(Critical Survey of Literature, Revised Edition)

When Dr. Ostermark visited his painter friend Axel, he found that Axel was married to a young feminist named Bertha, herself an aspiring artist. Axel explained the conditions of his marriage: the two were to live, not as husband and wife, but as comrades, each with equal rights, each free to achieve artistic expression in his own way. Dr. Ostermark, a widower who, earlier in life, had been divorced, was dubious about the whole thing.

While they were talking, a male model arrived. Axel explained that the model was hired for Bertha and that he, forced to paint commercially to pay for Bertha’s art lessons, could not afford one. Carl Starck, a Swedish army officer, and his wife joined the company. They were shocked that the model posed in the nude and that Bertha was left alone with him.

After the company had gone, Bertha returned. There was a slight altercation over finances, but Bertha kept the argument subdued because she had a favor to ask of Axel. Both had submitted paintings to an important show. It seemed certain that Axel’s would be accepted by the jury, but there was much doubt about Bertha’s. She begged Axel to use his influence—especially on the wife of the jury’s chairman—to have her painting accepted. At first Axel claimed that to do so would be unsporting, but Bertha and her two friends, the masculine female, Abel, and the effeminate male, Willmer, finally convinced him to make the attempt. They even talked him into wearing the ribbon to a Russian decoration which he had vowed never to wear.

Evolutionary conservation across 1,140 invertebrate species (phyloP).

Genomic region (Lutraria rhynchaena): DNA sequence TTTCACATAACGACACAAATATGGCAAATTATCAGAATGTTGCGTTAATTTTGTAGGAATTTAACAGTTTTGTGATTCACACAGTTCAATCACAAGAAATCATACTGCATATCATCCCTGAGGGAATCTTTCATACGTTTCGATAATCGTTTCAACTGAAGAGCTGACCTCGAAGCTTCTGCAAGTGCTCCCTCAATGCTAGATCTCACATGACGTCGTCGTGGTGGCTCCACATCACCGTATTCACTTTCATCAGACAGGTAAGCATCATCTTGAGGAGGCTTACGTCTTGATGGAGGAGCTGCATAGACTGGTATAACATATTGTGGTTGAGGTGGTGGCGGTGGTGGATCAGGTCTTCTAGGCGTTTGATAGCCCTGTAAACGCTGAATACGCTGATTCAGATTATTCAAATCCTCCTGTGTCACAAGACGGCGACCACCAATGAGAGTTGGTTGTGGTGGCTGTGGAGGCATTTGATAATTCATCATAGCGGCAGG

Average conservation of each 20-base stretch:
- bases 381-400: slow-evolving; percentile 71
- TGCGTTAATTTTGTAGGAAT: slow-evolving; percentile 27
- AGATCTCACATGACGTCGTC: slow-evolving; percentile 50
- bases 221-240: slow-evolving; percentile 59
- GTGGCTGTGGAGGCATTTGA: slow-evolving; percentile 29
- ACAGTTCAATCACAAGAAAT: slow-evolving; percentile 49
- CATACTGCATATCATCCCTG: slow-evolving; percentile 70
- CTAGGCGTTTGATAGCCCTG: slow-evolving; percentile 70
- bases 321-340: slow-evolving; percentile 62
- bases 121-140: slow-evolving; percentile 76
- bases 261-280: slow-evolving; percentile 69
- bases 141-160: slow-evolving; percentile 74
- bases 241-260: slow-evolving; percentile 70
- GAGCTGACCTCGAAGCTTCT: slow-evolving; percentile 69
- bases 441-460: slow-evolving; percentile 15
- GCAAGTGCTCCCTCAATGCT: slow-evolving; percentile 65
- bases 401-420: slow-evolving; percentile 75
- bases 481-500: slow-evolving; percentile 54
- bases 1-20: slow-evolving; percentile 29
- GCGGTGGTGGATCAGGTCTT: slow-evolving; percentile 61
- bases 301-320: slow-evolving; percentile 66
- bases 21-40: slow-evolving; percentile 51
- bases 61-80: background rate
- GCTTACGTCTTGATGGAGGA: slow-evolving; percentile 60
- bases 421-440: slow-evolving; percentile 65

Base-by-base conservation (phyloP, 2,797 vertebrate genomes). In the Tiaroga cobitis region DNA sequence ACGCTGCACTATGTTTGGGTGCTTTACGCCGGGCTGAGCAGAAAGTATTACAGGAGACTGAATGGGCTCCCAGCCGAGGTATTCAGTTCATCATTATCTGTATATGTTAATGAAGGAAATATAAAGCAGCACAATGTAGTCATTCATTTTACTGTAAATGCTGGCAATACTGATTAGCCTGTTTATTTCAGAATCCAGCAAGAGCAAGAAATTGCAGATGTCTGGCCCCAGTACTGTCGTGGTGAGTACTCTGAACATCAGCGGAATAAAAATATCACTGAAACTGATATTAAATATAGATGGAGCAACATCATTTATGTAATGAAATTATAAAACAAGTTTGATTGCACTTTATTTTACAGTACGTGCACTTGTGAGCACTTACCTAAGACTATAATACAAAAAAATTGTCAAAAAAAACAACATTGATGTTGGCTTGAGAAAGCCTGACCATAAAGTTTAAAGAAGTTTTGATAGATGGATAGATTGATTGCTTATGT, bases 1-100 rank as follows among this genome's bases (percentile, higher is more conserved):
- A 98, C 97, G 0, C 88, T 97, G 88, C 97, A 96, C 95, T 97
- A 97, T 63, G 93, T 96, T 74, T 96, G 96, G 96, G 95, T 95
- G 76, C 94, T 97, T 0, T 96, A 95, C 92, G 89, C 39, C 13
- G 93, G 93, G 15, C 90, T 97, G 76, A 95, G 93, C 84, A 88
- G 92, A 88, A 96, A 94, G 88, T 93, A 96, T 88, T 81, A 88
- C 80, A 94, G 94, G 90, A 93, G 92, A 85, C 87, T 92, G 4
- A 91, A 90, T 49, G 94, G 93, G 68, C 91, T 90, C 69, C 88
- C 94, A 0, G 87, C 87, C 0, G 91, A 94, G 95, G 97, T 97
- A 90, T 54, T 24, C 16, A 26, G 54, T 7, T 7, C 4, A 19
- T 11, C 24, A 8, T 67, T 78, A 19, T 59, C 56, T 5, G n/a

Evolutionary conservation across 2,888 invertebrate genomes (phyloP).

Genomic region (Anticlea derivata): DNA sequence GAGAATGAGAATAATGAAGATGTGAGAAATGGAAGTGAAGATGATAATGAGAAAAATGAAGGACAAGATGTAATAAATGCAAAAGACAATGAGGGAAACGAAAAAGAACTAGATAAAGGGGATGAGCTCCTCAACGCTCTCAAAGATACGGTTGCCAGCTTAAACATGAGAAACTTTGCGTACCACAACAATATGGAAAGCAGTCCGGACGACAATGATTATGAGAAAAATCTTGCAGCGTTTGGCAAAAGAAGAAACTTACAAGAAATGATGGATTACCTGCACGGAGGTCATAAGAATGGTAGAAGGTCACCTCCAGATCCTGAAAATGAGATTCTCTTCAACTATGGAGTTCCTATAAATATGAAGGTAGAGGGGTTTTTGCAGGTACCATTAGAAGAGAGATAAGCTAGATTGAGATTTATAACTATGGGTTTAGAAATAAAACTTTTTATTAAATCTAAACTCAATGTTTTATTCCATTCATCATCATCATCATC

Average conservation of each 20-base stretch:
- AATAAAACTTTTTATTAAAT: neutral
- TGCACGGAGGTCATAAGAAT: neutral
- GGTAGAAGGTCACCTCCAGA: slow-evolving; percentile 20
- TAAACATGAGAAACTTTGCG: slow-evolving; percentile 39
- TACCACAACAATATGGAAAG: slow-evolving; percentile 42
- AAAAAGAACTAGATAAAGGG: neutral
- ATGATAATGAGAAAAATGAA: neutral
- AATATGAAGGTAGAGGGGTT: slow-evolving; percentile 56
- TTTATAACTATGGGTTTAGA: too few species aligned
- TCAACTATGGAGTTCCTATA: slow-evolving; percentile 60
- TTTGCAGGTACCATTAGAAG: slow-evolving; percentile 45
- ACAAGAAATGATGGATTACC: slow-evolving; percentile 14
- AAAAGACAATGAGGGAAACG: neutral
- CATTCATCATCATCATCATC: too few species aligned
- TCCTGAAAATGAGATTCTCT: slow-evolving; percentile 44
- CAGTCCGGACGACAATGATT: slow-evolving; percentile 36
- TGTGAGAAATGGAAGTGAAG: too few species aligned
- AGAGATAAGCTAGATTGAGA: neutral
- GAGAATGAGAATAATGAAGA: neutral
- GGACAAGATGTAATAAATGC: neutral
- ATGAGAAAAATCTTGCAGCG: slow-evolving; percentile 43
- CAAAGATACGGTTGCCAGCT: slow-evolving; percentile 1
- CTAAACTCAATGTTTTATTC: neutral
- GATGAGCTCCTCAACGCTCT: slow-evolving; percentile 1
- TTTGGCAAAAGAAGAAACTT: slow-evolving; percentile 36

Axel carried out his wife’s mission, returned, and then left again as the result of an argument. During his absence Abel arrived with the news that Axel’s own painting had been rejected by the jury. A subsequent letter confirmed her statement. Bertha was triumphant. She and Abel gloated over the downfall of the male.

After Abel had gone, Bertha was visited by a Mrs. Hall, who explained that she was the divorced wife of Dr. Ostermark. The doctor, she claimed, had left her penniless with two young daughters twenty years before. Hearing that Dr. Ostermark was in Paris and that Bertha was a leading feminist, she had come to Bertha for help in devising a plan of vengeance. Bertha promised that she would present Mrs. Hall...

(The entire section is 930 words.)